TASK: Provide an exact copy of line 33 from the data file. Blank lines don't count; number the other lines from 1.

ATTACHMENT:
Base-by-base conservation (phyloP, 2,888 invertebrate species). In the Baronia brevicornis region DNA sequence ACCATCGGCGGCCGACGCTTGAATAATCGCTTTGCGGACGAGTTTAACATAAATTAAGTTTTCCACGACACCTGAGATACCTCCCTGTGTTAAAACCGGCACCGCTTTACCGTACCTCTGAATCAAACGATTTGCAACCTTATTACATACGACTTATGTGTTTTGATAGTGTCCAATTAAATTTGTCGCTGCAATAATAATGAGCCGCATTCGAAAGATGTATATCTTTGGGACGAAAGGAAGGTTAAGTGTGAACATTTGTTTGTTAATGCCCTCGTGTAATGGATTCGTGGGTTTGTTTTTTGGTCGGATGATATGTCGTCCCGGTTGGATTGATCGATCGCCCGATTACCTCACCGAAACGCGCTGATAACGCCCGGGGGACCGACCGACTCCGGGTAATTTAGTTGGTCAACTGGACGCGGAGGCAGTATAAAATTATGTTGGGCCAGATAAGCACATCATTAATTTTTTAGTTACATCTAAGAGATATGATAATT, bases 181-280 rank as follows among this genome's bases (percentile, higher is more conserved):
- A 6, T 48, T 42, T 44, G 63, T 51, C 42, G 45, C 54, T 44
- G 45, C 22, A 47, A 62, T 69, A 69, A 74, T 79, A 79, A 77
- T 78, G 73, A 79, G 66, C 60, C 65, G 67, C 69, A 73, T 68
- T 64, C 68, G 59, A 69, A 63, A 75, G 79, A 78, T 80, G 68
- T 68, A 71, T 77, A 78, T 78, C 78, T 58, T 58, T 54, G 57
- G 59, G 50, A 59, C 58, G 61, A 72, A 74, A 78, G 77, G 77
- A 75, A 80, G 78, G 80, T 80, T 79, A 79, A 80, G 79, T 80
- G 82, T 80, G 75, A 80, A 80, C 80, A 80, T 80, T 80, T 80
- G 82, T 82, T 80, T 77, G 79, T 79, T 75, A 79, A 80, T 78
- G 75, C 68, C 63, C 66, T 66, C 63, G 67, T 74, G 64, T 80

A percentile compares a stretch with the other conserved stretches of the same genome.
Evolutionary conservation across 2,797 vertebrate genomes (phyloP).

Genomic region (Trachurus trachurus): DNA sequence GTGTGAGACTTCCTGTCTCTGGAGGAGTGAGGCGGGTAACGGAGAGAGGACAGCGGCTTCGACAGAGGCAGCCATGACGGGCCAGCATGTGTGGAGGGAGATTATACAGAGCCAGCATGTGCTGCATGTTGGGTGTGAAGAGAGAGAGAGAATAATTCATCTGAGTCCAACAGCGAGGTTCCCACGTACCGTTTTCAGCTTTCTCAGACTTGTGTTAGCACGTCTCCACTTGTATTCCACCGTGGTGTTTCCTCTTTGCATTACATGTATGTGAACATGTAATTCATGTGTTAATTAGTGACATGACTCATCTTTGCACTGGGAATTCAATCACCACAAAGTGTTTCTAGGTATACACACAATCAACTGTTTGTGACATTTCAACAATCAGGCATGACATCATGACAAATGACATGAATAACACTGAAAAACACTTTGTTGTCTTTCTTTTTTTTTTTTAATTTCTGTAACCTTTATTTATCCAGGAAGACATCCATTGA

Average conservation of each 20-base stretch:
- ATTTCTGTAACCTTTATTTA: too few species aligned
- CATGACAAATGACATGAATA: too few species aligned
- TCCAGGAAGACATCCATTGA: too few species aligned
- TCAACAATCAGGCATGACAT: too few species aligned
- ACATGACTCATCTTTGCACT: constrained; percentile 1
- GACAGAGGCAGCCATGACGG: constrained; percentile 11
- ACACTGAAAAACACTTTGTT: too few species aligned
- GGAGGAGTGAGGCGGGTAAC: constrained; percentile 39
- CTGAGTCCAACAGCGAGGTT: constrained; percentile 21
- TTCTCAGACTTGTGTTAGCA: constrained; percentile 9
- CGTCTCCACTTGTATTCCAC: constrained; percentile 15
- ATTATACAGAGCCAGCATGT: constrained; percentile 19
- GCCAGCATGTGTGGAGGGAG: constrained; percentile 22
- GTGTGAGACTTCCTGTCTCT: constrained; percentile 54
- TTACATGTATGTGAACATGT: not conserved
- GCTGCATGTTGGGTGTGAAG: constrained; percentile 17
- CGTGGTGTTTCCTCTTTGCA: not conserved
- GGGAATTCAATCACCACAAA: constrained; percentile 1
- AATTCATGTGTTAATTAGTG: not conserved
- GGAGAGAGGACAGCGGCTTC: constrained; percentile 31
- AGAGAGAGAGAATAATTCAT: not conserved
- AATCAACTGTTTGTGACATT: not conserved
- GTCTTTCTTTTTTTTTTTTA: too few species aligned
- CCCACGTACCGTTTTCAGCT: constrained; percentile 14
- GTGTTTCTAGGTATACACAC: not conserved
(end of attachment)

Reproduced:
- GGGAATTCAATCACCACAAA: constrained; percentile 1